Nocturia Evaluation, Treatment Fall Short
In a study, only 5% of nocturia and nocturnal polyuria were prescribed oral desmopressin.
SAN FRANCISCO—Clinical evaluation and treatment of nocturia is modest at best, according to Siri Drangsholt, MD, of New York University Langone Medical Center in New York, who presented findings from a real-world study of nocturia patients at the American Urological Association's 2018 annual meeting.
Of 403 patients (59% female; mean age 71 years) referred to a functional urology practice, 93% reported 2 or more nocturia episodes nightly. The median number of nocturia episodes was 4. Nearly half (48%) of patients had received previous treatment, such as an alpha-blocker (19.6%), anticholinergic (26.8%), or B3 agonist (4.2%). Yet at the first visit, just 1 in 2 patients were asked to complete a frequency volume chart, and even fewer (63% of these patients) complied. Among completers, the most common etiologies of nocturia were nocturnal polyuria (76%) and overactive bladder (25%). Just 47% of completers experienced symptom improvement with multidrug therapy followed by an anticholinergic medication.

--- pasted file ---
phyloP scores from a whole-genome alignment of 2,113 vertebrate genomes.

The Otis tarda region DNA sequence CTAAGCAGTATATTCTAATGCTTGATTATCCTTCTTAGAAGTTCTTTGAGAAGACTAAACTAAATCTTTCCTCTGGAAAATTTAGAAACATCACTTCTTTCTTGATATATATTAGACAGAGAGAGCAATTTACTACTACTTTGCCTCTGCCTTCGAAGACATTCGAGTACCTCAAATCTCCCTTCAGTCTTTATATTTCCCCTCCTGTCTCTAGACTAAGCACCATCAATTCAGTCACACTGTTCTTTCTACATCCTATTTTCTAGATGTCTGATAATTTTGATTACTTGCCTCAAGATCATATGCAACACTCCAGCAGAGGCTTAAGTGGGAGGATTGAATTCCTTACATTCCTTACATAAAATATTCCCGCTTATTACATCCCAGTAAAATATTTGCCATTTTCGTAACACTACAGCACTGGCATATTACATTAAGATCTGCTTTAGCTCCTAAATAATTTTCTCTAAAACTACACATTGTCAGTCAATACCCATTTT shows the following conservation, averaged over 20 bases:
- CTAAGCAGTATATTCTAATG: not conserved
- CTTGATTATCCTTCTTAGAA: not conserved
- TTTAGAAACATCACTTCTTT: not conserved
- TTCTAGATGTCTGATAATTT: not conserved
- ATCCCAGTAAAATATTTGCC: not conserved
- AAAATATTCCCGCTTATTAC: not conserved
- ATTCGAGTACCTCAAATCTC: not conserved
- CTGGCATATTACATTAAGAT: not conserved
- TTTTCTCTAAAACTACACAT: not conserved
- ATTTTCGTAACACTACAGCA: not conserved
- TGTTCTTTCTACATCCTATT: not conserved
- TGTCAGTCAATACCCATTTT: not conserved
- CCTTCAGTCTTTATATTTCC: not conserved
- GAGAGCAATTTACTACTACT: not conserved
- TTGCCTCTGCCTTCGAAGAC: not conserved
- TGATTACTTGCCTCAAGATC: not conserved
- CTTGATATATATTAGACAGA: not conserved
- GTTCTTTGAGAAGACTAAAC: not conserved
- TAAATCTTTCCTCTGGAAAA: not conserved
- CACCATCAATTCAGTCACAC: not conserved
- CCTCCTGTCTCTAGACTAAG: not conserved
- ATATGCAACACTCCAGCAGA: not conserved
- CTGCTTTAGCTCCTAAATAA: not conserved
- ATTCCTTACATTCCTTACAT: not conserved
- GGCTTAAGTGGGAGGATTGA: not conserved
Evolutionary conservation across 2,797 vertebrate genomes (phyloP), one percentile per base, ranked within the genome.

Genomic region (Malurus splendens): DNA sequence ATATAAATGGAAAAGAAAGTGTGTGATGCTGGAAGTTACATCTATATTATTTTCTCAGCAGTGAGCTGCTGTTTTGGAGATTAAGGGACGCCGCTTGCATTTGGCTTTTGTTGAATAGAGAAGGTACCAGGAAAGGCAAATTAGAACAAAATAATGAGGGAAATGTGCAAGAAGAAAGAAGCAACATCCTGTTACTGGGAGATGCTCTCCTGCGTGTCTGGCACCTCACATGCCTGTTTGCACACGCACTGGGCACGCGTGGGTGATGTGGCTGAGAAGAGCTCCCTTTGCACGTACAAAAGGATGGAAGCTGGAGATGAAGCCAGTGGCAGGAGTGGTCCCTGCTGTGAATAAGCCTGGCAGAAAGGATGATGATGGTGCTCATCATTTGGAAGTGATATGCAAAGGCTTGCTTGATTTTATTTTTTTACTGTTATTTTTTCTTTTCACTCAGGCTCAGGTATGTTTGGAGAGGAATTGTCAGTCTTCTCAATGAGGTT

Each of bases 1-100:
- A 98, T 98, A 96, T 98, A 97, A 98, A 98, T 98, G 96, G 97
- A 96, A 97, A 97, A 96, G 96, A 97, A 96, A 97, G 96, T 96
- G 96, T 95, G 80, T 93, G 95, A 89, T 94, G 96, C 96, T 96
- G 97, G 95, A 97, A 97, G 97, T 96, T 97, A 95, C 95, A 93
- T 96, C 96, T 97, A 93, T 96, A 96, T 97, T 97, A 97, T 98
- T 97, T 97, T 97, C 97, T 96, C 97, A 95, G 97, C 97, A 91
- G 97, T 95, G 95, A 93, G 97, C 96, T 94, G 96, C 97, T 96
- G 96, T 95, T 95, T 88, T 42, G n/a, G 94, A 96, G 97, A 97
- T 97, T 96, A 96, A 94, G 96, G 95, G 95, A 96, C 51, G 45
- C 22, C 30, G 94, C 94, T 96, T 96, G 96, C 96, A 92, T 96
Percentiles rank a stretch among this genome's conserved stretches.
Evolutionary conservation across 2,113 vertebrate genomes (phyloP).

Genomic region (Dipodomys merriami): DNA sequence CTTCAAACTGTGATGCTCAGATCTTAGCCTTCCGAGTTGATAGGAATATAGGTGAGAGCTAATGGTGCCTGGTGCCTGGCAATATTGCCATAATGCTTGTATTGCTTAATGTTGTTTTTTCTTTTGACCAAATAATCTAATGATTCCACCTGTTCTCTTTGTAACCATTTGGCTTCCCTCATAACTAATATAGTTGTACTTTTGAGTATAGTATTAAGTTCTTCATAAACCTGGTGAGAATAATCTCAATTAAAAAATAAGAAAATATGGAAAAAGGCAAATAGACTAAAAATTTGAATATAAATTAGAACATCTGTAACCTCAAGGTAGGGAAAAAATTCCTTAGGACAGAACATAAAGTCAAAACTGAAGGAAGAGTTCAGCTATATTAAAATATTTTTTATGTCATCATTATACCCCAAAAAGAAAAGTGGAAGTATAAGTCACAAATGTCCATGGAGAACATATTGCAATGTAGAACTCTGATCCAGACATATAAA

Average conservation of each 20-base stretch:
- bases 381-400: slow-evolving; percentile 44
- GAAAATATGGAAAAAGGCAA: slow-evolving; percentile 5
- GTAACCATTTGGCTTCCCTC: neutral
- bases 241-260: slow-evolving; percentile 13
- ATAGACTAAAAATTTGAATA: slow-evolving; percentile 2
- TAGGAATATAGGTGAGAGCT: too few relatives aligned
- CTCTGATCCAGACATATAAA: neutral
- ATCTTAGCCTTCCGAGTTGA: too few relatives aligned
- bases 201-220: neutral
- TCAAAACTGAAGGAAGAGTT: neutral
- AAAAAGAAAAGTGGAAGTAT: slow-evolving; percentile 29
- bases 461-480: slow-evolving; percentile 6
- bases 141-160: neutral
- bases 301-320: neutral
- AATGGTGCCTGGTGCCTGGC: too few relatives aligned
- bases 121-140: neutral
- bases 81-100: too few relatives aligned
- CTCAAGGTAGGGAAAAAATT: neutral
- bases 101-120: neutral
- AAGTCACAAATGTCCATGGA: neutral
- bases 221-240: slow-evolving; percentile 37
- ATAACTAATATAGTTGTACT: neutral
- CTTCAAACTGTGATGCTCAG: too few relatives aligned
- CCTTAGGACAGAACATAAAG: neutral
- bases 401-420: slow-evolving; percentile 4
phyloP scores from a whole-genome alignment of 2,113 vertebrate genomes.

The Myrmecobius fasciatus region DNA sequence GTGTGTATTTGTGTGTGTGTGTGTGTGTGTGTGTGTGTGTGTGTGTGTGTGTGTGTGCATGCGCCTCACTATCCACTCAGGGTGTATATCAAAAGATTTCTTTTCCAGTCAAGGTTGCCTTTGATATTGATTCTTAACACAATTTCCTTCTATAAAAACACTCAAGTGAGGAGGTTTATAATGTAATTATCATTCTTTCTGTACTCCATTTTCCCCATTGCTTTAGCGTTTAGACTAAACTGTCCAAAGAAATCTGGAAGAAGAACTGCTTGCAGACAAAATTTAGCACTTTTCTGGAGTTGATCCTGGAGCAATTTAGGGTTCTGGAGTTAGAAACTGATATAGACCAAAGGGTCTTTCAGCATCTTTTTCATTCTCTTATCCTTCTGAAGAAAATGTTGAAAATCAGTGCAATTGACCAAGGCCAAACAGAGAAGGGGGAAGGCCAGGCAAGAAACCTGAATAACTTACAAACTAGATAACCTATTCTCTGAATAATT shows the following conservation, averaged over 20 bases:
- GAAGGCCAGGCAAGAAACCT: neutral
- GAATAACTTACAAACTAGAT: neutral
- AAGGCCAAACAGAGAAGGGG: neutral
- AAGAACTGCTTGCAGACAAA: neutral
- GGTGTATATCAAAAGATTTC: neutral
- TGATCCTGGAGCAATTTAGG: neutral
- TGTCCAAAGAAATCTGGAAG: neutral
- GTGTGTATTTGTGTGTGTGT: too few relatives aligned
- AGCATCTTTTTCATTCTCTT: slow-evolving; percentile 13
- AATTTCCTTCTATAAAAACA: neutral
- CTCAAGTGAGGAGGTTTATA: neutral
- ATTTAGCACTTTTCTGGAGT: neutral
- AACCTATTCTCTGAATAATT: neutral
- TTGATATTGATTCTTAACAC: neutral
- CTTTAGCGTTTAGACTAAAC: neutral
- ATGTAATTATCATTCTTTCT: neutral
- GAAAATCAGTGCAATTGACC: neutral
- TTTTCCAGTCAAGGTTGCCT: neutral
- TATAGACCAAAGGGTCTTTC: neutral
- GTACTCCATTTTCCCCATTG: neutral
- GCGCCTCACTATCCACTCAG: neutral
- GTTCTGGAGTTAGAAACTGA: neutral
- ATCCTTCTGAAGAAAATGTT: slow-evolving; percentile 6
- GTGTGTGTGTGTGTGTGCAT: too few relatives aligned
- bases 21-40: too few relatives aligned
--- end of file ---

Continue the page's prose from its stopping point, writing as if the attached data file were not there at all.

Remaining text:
A similar proportion of patients (43%) who did not complete bladder diaries reported improvement. At the first visit, these patients were offered conservative behavioral therapies, pharmacologic treatment, physical therapy, or referral to a sleep study.
Overall, 65% of patients returned for a second visit. Seventy percent complied with the recommended intervention, and only 40% of these adherents experienced improvement.
Only half of all patients (48%) returned for a third visit. At this point, 88% had initiated intervention, but less than half (46%) reported a reduction in nocturia episodes by 2. The mean nocturia events from the first visit improved from 4.1 to 2.96 episodes per night by the third visit.
Although most patients had nocturnal polyuria, only 5% of all patients were prescribed desmopressin acetate tablets.
“Nocturia is a highly prevalent symptom associated with many different disease processes,” Dr Drangsholt told Renal & Urology News. “This study highlights the fact that currently employed measures tend to be nonspecific. Half of patients do not complete a bladder diary and responses to therapy are suboptimal. Further work is needed to increase patient satisfaction and improve treatment of this common condition.”
Drangsholt S, Slawin J, and Brucker B. Clinical evaluation and treatment of nocturia is modest at best. Presented at the American Urological Association's 2018 annual meeting in San Francisco, May 18–21. Poster MP27-14.